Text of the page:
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Penn Moves to Phoenix

After initially using only quoting functionality, Penn National decides to move entire policy administration to a client/server system.

In the competitive market of commercial lines property and casualty insurance, providing better service to agents can make a world of difference when it comes to acquiring new business.

Harrisburg, PA-based Penn National Insurance ($1.1 billion in assets) knew its quoting, rating and binding processes were not as efficient as they could be and was getting numerous requests from agents to speed up the entire business. "Agents were expressing a desire to quote and bind smaller commercial accounts in one step," says Melinda Lloyd, director of business operations. "It was not a good use of the agents' time to wait days to get it back."

And because of the lengthy processes at Penn National, Lloyd says it sometimes took as long to quote a small account as it did some of the larger policies. "Most of the processing was done manually," she adds. For instance, with commercial auto, Penn National had separate quoting and issuing systems, forcing data to be re-entered into the issuing system.

Facing competitive pressure, along with the problem that the quoting system was not Y2K compliant, Penn National began a search for a new quoting system in early 1999. The company chose Lowell, MA-based Allenbrook's Phoenix policy administration system for quoting. "We needed to do quoting immediately, but we really liked what we saw on Phoenix," Lloyd recalls. "Phoenix is very user friendly and it practically eliminates the possibility of error, so we decided to move off of our existing PMSC systems."

Shift To Client/Server

Penn National made the decision to move all policy administration functions from the mainframe to a client/server set-up. "We have a lot of applications that are converting information from the mainframe," Lloyd says. "The goal is to scrap the mainframe, but that is a long-term objective."

Penn National is running Phoenix on a Unisys (Blue Bell, PA) ES7000 server, deployed using Citrix (Fort Lauderdale) to internal staff and agents. Because of the number of lines of business on the server, jokes Lloyd, "people refer to it as the mother of all servers."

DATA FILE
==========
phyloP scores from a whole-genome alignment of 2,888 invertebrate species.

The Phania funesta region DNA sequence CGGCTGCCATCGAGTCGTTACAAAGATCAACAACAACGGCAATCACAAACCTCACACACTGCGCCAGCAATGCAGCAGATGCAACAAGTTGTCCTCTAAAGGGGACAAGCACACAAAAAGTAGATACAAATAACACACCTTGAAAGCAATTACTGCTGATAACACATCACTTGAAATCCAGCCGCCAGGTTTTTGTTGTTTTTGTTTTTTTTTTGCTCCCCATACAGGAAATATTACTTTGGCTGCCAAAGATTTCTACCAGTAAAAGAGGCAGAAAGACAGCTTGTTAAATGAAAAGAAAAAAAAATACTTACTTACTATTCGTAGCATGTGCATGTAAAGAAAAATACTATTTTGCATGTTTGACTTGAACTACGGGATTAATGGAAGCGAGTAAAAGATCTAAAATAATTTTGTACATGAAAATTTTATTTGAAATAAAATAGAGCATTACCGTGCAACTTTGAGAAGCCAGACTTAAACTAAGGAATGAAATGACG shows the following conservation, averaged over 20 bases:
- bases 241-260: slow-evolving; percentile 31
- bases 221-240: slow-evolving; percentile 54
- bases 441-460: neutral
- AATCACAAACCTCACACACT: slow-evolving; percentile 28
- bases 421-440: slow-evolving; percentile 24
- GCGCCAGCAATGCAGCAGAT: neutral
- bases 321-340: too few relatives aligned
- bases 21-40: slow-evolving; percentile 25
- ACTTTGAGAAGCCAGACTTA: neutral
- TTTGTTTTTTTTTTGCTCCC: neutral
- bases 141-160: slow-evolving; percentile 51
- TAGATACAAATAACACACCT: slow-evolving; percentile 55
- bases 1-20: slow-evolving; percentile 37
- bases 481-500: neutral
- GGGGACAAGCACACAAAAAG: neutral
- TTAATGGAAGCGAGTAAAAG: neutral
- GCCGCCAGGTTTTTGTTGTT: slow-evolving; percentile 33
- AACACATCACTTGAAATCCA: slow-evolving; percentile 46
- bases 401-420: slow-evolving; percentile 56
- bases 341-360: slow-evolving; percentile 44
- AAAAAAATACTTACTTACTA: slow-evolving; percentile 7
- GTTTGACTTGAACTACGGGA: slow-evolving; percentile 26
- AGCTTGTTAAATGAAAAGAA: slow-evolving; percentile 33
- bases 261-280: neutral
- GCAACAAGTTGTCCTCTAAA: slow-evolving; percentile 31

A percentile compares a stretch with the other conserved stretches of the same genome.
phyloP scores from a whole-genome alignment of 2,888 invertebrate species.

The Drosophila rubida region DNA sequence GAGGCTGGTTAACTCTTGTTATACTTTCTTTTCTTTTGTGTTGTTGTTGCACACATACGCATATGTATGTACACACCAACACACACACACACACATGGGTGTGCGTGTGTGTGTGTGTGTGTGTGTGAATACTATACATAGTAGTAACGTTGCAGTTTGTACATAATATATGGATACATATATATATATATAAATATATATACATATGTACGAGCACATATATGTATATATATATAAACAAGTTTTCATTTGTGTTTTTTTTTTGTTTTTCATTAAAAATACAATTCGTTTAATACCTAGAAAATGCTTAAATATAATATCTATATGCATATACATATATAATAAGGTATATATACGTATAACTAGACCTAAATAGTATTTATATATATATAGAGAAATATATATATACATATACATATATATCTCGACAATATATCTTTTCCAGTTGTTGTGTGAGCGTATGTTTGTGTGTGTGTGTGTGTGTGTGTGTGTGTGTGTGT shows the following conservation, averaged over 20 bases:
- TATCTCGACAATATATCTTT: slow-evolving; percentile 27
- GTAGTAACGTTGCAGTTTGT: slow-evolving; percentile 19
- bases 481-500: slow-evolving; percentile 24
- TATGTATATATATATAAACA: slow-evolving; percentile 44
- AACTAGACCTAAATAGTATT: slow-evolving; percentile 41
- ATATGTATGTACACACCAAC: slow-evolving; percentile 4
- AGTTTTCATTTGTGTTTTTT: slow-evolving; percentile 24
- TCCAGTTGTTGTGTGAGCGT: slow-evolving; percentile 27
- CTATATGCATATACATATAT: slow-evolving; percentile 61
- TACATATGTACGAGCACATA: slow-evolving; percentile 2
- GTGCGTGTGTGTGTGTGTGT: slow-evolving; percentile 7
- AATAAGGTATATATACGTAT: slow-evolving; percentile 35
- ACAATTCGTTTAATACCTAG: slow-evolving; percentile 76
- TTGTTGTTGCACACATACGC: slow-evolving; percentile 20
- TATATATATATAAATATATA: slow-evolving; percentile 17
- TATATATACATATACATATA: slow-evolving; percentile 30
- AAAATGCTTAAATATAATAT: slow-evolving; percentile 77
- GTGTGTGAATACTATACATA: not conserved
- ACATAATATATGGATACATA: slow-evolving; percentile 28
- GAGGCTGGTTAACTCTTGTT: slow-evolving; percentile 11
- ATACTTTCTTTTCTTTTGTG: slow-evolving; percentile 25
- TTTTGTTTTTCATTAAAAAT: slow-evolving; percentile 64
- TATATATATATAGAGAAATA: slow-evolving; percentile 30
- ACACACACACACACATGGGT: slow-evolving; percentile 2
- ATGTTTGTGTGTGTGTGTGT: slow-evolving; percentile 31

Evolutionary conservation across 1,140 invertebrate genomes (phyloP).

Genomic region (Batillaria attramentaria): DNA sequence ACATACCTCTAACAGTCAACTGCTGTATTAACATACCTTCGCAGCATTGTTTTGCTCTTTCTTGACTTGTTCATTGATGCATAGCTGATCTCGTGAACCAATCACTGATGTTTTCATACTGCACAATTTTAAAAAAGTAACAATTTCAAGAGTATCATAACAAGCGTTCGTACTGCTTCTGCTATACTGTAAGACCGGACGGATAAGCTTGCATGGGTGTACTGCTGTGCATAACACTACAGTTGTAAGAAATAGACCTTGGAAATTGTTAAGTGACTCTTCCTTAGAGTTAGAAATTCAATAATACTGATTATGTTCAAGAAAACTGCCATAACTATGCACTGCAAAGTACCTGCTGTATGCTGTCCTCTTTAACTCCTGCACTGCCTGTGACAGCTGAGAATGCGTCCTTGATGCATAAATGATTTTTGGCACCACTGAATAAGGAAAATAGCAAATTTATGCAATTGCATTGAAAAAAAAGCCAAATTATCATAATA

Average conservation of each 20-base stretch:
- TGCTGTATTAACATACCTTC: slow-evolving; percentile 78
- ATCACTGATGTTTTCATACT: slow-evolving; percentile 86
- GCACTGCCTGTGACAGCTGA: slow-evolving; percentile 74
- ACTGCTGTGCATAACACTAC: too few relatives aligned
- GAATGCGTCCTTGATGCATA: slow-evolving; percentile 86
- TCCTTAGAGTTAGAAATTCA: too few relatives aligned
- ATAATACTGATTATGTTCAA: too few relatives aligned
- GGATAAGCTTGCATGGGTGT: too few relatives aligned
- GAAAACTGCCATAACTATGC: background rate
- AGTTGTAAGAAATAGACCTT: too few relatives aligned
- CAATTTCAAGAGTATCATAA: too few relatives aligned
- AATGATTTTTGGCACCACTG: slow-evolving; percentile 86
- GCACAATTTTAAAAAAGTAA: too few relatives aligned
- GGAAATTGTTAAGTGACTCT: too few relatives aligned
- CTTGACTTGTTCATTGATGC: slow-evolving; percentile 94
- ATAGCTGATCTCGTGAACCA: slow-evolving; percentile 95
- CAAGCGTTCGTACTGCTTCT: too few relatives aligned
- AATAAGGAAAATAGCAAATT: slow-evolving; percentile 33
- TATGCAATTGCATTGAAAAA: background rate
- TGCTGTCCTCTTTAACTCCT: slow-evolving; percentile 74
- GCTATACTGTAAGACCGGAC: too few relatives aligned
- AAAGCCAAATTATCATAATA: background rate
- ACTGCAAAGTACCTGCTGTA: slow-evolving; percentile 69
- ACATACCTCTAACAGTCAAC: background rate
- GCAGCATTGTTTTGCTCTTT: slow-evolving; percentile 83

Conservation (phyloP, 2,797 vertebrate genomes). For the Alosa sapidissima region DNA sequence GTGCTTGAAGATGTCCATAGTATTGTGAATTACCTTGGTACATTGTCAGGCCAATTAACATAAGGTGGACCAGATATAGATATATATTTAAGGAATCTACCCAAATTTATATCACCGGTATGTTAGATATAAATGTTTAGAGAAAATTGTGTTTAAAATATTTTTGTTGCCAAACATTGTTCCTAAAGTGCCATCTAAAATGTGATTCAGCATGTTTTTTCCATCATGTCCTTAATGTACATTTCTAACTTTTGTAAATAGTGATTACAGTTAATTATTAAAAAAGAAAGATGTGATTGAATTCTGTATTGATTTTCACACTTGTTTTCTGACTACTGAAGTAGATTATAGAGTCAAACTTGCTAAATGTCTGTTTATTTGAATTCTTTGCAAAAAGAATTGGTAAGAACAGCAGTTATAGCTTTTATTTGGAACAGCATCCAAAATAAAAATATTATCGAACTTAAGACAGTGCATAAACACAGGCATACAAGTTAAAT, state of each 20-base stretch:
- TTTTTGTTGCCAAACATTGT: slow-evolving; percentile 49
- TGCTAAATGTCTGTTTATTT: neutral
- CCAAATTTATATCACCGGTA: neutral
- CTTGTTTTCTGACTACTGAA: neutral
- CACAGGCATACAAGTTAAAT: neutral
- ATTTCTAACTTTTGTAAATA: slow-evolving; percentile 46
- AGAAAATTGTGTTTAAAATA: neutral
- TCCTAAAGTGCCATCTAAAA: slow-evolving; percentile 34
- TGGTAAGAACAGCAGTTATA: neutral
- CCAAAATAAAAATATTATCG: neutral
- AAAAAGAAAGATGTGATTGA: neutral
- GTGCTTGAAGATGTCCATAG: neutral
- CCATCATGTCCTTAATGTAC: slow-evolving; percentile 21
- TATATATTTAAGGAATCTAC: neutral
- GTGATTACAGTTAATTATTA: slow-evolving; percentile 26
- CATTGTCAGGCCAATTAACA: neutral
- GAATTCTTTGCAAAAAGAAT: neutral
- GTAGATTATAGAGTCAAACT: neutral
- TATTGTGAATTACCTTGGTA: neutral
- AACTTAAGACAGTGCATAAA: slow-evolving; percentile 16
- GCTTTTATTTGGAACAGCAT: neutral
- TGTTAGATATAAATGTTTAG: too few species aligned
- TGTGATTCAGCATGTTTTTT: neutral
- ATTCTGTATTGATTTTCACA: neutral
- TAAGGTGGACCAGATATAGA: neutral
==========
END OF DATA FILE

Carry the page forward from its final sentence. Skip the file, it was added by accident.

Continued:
With all of Penn National's policy administration in one system, Lloyd says the company is gaining many efficiencies. "With Phoenix, some of the simple underwriting functions can be done in the system," without underwriter intervention. "Many common types of policies may eventually bypass the underwriter."

Easy To Learn

The carrier did not have to spend a lot of time on training underwriters how to use Phoenix. For agents, Lloyd says, "The system is intuitive," since it is accessed through agents' existing Applied Systems' (University Park, IL) agency management system. Agents can import data from the agency system to Phoenix, complete a quote and adjust limits. Producers on other systems can access Phoenix over the Net.

In order to get Phoenix running, Penn National did not add additional IT staff. "We outsourced a big portion of the development to Allenbrook," Lloyd says.

Currently, Penn National has commercial auto, workers' comp and four package lines available on Phoenix in two of the nine states in which the company writes insurance. By May of next year, Lloyd says Penn National will also have BOP and umbrella policies available. "Development takes an average of six months per line, but once you have a product template built for one state, development time is much shorter."

According to Lloyd, up until now implementation of Phoenix has gone as planned. "We are hitting some difficulties now," with the firewalls at agencies. "We are on Citrix and we have no problem with the agencies on Citrix," Lloyd says. "We are having a hard time with firewalls that accept HTTP. This has been a surprise."


Case Study Closeup


Penn National Insurance, Harrisburg, PA, $1.1 billion in assets.


Auto, umbrella, BOP, workers' comp.


Allenbrook (Lowell, MA) Phoenix; Unisys (Blue Bell, PA) ES7000 server; Citrix (Fort Lauderdale) portal; Applied Systems (University Park, IL) agency management system.


Move policy admin to client/server.

Greg MacSweeney is editorial director of InformationWeek Financial Services, whose brands include Wall Street & Technology, Bank Systems & Technology, Advanced Trading, and Insurance & Technology. View Full Bio

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